Political campaign intervention includes any and all activities that favor or oppose one or more candidates for public office. The prohibition extends beyond candidate endorsements. Contributions to political campaign funds or public statements of position (verbal or written) made by or on behalf of an organization in favor of or in opposition to any candidate for public office clearly violate the prohibition on political campaign intervention. Distributing statements prepared by others that favor or oppose any candidate for public office will also violate the prohibition. Allowing a candidate to use an organization's assets or facilities will also violate the prohibition if other candidates are not given an equivalent opportunity. Although section 501(c)(3) organizations may engage in some activities to promote voter registration, encourage voter participation, and provide voter education, they will violate the prohibition on political campaign intervention if they engage in an activity that favors or opposes any candidate for public office. Certain activities will require an evaluation of all the facts and circumstances to determine whether they result in political campaign intervention.
Voter Education, Voter Registration and Get Out the Vote Drives
Section 501(c)(3) organizations are permitted to conduct certain voter education activities (including the presentation of public forums and the publication of voter education guides) if they are carried out in a non-partisan manner. In addition, section 501(c)(3) organizations may encourage people to participate in the electoral process through voter registration and get-out-the-vote drives, conducted in a non-partisan manner. On the other hand, voter education or registration activities conducted in a biased manner that favors (or opposes) one or more candidates is prohibited.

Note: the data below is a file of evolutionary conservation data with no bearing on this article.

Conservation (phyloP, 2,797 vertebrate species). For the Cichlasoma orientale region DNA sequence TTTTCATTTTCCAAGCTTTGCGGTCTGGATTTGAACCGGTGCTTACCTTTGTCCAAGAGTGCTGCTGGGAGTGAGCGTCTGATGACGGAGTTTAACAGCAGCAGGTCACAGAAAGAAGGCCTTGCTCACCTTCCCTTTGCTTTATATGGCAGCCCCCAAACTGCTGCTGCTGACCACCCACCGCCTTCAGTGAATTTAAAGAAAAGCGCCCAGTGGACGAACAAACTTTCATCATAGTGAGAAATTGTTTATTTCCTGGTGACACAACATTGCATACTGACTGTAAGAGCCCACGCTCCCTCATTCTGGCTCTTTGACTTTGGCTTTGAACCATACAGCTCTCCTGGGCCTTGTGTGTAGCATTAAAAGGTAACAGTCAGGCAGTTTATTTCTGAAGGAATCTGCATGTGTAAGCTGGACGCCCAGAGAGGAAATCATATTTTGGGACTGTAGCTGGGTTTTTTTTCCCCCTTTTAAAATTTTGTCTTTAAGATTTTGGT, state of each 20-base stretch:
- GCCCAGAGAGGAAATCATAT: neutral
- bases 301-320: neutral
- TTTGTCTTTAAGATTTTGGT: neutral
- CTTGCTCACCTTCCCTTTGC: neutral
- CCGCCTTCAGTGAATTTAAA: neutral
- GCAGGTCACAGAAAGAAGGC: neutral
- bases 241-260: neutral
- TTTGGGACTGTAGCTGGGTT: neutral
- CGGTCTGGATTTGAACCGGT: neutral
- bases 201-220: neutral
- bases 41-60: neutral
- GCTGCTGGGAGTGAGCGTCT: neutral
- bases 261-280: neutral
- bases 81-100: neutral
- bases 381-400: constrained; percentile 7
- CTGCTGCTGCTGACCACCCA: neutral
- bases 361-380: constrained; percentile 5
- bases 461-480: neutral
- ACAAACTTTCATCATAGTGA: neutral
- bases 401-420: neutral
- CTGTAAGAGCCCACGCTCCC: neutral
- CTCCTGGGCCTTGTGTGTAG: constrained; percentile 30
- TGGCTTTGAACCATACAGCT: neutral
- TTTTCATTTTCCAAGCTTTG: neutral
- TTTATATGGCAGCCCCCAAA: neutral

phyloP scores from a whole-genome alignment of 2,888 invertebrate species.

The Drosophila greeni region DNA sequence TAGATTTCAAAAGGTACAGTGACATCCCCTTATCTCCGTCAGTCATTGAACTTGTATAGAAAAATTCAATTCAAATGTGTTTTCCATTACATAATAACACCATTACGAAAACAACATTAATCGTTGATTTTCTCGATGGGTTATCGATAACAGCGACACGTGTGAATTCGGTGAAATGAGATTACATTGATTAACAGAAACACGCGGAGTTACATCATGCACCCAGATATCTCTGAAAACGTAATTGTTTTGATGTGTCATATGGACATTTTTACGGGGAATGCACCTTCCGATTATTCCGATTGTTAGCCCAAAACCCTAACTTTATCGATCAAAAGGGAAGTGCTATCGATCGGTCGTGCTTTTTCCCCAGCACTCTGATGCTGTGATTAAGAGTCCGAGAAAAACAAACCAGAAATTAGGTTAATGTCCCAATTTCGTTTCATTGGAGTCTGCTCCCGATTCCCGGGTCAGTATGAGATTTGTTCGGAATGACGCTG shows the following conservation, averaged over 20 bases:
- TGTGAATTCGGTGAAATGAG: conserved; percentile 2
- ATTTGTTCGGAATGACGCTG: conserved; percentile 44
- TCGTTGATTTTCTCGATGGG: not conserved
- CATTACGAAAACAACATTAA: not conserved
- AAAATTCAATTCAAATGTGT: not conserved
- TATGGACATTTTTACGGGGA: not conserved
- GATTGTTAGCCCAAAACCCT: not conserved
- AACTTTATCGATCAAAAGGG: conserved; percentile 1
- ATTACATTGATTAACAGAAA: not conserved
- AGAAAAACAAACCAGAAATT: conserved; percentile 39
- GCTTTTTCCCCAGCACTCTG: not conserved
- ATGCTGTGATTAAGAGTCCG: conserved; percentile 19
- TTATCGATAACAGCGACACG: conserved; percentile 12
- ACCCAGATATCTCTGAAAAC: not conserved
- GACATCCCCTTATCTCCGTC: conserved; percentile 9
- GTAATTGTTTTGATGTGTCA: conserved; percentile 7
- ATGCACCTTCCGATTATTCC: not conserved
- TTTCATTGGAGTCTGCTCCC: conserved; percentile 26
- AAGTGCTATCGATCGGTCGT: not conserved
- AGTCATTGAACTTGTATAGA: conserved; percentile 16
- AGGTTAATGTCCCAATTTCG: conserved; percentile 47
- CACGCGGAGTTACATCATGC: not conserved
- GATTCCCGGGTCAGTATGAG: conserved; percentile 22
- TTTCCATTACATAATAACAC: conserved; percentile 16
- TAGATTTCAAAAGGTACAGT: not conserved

This, and other resources available on the IRS web site should help those concerned about the abuse of the tax-code to determine what is and is not, in fact, a violation.
These resources may take on added importance in light of recent Republican efforts to obtain church membership directories in North Carolina, and similar efforts by the Bush/Cheney campaign in 2004, according to a report by the Interfaith Alliance.
Meanwhile, according to Americans United for Separation of Church and Statethe results of the IRS investigation
..."proves that the IRS intends to fully enforce the law barring houses of worship from intervening in political campaigns," said the Rev. Barry W. Lynn, executive director of Americans United. "Pastors tempted to follow the Religious Right's siren song into partisan activity need to sit up and take notice."
Continued Lynn, "Churches have no business becoming cogs in a candidate's political machine. It damages the integrity of the church, and it violates federal tax law. This report indicates that the IRS takes allegations of violations seriously."
In 1996, Americans United launched "Project Fair Play," an effort to educate religious leaders about IRS regulations governing politicking. As part of that effort, AU reports egregious violations of the law to the IRS. The organization reported 11 houses of worship and other religious non-profits in 2004.
The IRS report notes that of 132 cases examined, 82 are closed. In three cases, revocation of tax-exempt status was proposed. In 55 cases, the non-profits were issued written warnings. In one case, the IRS applied an excise tax.
Activities examined included the distribution of fliers promoting certain candidates, candidate endorsements from pulpits, churches displaying candidate signs and churches improperly permitting candidates to seek votes during church appearances.
"This report should lay to rest Religious Right claims that houses of worship have a right to engage in partisan politicking," said Lynn. "They don't, and any that ignore the law and do so anyway could face severe sanctions."